September 20, 2014
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A new chapter for a Warwick ice tradition

From his roots on the ice at Thayer Arena, Bobby Gauthier has skated a long way. He won a state championship at Bishop Hendricken, played prep school hockey, hit the college ranks and is now finding his way into the showcase world as he works with a New Jersey-based company called Hockey Essentials.

His brother Andrew never got the chance at a hockey journey. Complications from leukemia took him when he was in high school at Toll Gate, when his hockey career was just beginning.

But the hockey festival named in Andrew’s honor will get the chance.

Bobby and his father, Bob, have unveiled their plans for a makeover to an event that’s become a fixture on the local hockey calendar.

In 2015, the Andrew J. Gauthier Hockey Festival hits the next level.

“We want to keep our roots, but really blossom it out,” Bobby said. “I think it’s going to be fantastic.”

The festival made its debut in 2008, soon after Andrew’s death in the spring of 2007. It was created as the signature event for the Andrew J. Gauthier Scholarship Fund, which has given thousands to college-bound Warwick student-athletes over the years. Since its inception, the festival has featured similar formats – a few youth hockey games, but mostly high school hockey match-ups between local teams.

Those high school games will remain, but from now on, they’ll be part of something bigger – the Andrew J. Gauthier Cup, powered by Hockey Essentials. It’ll be a showcase event for elite U-16 and U-18 teams, covering three days, with games at Thayer Arena but also under the bright lights at Providence College’s Schneider Arena and Brown University’s Meehan Auditorium. High school games will be mixed into the showcase schedule.

Bobby Gauthier envisions high-level hockey with scouts and college coaches in the stands, the kind of event that will be pretty unique in the Rhode Island hockey world.

And it will all have his brother’s name on it.

It’s the best of both worlds.

“It’s still about the scholarship fund and remembering Andrew, but we want to take the hockey part of it to the next level,” Gauthier said.

Part of that desire is a product of a new twist on Gauthier’s hockey passion. After finishing his hockey career at Becker College, he got into marketing and advertising. Hockey still tugged at him, so he began working with Hockey Essentials last year. He’s a recruiter and the head of marketing for the company, which fields tournament teams, runs showcases and camps and helps young hockey players chase down a future in the sport. Products of the program have gone on to the NHL, the AHL and Division I college hockey.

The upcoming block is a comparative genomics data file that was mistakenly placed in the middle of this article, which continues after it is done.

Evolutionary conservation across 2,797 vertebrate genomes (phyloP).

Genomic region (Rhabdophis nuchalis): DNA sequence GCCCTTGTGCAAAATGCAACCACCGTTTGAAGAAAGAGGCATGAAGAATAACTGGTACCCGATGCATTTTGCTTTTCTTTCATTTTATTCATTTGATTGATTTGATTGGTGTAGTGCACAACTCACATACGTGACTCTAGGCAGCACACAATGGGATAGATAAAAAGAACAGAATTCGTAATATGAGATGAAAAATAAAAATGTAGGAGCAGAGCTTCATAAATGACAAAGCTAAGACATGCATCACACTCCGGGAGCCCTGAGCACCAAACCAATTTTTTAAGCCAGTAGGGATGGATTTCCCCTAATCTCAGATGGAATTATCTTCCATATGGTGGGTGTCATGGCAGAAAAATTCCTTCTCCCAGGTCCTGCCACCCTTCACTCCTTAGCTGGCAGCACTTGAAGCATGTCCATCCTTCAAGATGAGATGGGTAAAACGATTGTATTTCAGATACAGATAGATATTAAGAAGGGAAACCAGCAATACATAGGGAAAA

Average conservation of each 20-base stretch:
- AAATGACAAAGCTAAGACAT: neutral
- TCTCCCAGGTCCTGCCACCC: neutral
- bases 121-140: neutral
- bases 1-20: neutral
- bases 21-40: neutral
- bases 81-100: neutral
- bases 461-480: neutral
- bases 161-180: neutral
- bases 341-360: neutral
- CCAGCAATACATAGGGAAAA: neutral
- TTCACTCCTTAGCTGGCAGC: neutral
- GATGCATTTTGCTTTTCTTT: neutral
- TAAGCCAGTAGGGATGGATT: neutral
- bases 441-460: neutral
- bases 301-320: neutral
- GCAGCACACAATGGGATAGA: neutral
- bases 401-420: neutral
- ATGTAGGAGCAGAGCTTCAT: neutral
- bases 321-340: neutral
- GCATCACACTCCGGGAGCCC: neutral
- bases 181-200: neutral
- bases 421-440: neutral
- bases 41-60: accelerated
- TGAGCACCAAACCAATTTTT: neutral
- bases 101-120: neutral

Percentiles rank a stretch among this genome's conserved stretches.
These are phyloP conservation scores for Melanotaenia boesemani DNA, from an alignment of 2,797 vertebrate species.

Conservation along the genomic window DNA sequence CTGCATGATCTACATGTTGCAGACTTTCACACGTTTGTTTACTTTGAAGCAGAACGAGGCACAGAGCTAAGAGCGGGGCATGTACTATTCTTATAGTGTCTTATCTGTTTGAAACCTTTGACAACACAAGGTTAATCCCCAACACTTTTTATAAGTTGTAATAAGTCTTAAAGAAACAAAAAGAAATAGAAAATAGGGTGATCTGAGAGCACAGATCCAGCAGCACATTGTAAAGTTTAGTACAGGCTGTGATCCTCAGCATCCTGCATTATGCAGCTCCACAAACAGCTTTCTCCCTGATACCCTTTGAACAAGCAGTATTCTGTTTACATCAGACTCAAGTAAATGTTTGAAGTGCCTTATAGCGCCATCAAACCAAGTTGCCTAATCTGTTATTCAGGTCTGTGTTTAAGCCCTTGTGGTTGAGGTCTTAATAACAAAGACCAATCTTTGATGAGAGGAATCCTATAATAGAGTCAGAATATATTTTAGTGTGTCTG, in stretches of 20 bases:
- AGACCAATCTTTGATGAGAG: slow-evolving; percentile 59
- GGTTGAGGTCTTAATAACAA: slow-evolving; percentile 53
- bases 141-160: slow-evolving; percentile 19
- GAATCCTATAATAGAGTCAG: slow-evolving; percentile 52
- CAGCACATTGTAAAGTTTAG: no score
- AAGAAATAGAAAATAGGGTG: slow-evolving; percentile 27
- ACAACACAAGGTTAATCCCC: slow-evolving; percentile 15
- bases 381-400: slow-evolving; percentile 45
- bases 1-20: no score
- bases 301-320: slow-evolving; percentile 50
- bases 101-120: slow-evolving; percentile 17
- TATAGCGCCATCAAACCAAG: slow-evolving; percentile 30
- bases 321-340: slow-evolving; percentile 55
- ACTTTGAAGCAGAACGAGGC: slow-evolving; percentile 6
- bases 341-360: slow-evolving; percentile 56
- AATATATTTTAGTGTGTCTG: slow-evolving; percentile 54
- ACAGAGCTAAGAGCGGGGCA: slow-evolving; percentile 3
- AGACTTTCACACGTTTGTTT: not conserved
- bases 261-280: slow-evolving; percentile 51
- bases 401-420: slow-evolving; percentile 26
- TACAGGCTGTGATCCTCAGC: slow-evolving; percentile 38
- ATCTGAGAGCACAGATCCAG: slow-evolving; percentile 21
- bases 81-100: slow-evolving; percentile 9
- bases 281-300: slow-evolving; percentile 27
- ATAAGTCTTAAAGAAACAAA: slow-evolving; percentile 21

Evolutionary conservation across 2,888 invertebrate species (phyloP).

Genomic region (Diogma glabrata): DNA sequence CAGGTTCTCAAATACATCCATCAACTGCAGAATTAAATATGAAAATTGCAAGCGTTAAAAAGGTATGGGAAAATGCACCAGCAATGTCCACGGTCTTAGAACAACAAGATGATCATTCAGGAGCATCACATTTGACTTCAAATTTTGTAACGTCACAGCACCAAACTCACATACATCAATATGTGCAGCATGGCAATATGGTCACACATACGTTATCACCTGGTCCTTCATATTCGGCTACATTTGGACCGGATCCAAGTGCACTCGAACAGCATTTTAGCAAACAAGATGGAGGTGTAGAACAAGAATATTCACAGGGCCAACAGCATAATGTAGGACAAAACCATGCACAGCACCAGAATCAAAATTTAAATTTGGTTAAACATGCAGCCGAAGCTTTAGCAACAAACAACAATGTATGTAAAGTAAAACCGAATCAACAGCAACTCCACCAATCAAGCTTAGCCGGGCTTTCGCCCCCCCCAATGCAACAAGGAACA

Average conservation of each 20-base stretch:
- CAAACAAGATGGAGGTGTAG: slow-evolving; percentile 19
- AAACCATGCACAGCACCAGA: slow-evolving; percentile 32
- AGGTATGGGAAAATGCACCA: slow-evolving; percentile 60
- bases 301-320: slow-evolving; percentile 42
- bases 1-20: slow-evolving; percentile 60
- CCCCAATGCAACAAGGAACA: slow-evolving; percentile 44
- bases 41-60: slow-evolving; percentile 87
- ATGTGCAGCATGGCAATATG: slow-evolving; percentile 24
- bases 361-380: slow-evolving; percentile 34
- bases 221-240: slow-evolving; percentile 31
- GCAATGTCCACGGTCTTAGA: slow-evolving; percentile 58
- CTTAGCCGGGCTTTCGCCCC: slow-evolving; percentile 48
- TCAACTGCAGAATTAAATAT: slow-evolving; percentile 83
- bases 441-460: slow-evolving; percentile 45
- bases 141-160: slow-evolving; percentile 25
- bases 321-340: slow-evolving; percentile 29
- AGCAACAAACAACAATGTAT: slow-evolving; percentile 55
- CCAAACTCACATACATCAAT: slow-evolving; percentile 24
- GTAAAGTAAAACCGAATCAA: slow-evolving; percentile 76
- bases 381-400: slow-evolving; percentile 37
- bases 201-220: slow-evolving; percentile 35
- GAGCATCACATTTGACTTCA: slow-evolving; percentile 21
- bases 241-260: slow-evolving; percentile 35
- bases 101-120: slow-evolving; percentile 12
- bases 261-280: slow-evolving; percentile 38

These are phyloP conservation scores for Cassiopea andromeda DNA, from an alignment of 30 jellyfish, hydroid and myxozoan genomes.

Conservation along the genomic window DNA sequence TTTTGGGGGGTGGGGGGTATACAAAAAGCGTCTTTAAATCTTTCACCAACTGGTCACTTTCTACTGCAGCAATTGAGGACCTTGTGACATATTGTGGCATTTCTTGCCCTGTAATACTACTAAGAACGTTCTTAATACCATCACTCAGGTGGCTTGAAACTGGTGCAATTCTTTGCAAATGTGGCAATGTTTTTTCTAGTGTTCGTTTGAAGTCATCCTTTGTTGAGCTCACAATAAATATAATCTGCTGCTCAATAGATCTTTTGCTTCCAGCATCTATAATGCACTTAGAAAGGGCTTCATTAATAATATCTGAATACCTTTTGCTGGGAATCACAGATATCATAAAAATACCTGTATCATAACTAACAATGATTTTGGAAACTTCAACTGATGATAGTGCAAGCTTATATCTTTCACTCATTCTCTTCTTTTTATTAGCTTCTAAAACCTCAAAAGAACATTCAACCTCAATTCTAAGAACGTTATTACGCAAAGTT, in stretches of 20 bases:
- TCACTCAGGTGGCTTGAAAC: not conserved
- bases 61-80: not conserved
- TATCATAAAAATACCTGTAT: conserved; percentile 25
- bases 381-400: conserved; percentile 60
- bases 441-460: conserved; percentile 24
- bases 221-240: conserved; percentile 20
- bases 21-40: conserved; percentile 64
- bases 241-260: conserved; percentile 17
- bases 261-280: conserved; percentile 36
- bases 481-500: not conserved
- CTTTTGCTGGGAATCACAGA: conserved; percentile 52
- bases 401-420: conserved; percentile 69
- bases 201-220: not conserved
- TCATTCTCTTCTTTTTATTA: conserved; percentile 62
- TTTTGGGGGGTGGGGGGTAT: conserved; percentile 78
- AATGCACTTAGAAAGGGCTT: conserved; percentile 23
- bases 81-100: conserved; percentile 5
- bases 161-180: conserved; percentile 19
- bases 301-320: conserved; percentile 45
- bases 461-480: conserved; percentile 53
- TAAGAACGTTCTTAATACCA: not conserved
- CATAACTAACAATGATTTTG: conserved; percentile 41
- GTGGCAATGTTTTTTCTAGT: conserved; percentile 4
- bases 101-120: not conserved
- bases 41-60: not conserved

The chance to incorporate his work at Hockey Essentials with his family’s festival and scholarship fund was too good to pass up.

On the home front, the desire to transform the festival has been building for a while. The teams now feature players who were in elementary school when Andrew was at Toll Gate. The connections aren’t as strong. On top of that, hockey teams at the Warwick public schools have fallen on hard times.

“I think we knew this day would come where we would change things up,” Gauthier said.

He views the Gauthier Cup as the perfect next step. It will continue to raise money for the scholarship fund – which will continue to help Warwick students – but the hockey will get a boost. Gauthier hopes to attract top teams from around the region, while also reserving spots for Rhode Island teams. The high school teams will still have the spotlight, too. Showcase MVPs will get scholarships, as well, and players voted to the All-Tournament teams will receive an invite to a Hockey Essentials Showcase.

It’s a win-win.

“At the end of the day, we’re very excited about it,” Gauthier said. “I’m very proud to direct my brother’s showcase to the next level. It represents the caliber of player he was, along with the love that we shared for the game of hockey.”

His hockey journey continues.

He’s happy his brother’s festival will be along for the ride.

William Geoghegan is the sports editor at the Warwick Beacon. He can be reached at 732-3100 and williamg@rhodybeat.com. Find him on Twitter @RhodyWill.


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